Two other property owners came to the meeting as well seeking a different kind of tax relief. Kevin and Janna Straughan of Agape Ministries, operators of the food pantry and thrift shop on Route 16 in West Ossipee asked selectmen to waive three years' worth of property taxes on the former Pine Hill Plaza. They argue that the property should have been property-tax exempt since they bought it in 2011, with the town's assessor arguing it is taxable because they weren't using the building for its intended charitable purpose. The Straughans, however, maintain that soon after they bought the building, they began storing items to support the charity and storing materials to do the extensive building renovations necessary to get the building open. All the while, they argue, the property taxes should have been waived as Agape Ministries is a federally registered 501(c)3 non-profit organization. They also asked selectmen to give them whatever relief possible from paying dumping fees at the town's transfer station. In the past, and as was the case with the Straughans, selectmen waived dumping fees to allow them to dump remains from their house that was destroyed by fire three years ago. That permission, however, did not apparently extend to the dumping of unwanted and junk items people bring to the thrift store such as old mattresses and broken televisions.

When the selectmen caught wind that Agape was also using the town's transfer station to dump those items free of charge earlier this year, they put an order out that non-profit groups are no longer allowed to use the transfer station free of charge. This has put a costly burden on the operation of Agape's mission, requiring them to now have a dumpster that costs about $100 every time it is dumped. Merrow pointed out that Ossipee Concerned Citizens, another local non-profit that takes in donated items, also has to pay transfer station fees for disposing of unwanted items. The difference is, however and as Straughan pointed out, the town taxpayers pay some of the bills for that non-profit organization including letting the organization use the building rent-free and tax funds are used when the building needs major repairs such as a new roof or, most recently, a new fence.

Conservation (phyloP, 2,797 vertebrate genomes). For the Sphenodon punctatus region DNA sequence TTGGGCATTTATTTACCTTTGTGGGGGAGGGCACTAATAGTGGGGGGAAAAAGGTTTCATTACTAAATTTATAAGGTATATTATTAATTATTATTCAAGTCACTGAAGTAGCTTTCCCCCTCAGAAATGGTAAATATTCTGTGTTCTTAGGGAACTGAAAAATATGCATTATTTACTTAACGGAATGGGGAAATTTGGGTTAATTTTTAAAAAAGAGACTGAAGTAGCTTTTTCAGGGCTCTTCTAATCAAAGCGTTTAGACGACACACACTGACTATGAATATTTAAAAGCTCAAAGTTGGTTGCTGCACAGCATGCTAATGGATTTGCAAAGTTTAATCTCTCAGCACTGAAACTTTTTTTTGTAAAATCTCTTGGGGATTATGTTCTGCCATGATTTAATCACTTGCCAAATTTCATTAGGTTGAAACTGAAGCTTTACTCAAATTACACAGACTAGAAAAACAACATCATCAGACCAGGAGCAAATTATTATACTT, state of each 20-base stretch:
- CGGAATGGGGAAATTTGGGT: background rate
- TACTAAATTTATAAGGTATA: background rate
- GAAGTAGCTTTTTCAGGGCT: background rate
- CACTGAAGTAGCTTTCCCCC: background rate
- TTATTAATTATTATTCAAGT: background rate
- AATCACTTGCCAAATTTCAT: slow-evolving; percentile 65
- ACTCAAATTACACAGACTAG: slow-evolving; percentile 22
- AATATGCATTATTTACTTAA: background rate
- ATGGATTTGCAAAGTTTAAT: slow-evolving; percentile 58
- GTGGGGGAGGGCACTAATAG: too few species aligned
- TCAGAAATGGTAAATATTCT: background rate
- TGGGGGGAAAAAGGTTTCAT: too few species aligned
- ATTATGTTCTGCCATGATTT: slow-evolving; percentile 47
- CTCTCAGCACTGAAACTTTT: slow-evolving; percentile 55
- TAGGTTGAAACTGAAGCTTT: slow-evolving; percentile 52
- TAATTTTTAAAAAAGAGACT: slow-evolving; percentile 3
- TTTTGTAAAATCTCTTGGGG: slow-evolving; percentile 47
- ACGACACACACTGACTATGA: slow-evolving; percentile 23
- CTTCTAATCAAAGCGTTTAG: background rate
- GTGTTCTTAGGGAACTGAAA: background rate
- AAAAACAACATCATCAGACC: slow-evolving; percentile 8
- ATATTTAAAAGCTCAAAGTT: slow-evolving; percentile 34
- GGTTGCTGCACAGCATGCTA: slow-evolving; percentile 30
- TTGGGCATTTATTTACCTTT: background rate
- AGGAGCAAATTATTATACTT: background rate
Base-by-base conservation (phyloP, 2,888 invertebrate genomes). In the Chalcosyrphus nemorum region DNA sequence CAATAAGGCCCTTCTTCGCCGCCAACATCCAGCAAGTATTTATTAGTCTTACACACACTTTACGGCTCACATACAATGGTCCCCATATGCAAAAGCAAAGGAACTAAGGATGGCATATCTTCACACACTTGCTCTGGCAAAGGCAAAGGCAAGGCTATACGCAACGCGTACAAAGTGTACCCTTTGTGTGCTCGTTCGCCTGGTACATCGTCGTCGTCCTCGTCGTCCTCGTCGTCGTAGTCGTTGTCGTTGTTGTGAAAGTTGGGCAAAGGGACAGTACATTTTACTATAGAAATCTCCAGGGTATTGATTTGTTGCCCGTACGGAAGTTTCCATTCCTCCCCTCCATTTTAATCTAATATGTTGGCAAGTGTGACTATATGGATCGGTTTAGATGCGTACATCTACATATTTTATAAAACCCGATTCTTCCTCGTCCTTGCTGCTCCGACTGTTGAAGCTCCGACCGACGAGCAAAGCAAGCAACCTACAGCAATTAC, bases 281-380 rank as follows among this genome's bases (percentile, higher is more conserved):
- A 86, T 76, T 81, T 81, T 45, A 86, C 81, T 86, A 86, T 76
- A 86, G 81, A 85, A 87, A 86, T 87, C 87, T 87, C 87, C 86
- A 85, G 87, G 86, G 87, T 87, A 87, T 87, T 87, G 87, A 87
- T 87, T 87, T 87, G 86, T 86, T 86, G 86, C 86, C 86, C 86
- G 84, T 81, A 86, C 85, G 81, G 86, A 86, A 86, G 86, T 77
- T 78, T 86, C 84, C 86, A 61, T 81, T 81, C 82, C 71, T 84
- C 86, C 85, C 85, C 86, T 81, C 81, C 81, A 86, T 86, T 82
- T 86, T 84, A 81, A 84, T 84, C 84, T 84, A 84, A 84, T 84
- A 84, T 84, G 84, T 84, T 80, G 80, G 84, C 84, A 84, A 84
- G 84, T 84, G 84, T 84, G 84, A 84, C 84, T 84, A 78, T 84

In an interesting twist, and in what appears to be a compromise, the Straughans for the first time since the organization began feeding the area hungry so many years ago, they will not be asking for money at Town Meeting. For years they came to town meeting asking for $6,000 a year to help with the cost of running the pantry. That number is recent years was increased to $9,500. This year, they have asked for nothing to be added to the Town Meeting warrant. In contrast, representatives from food pantries in Wolfeboro and in Freedom came to selectmen asking for a combined $7,500 for feeding the hungry from Ossipee that come to their pantries. The board voted to increase that to a combined $13,000 and send it on to the Budget Committee for approval.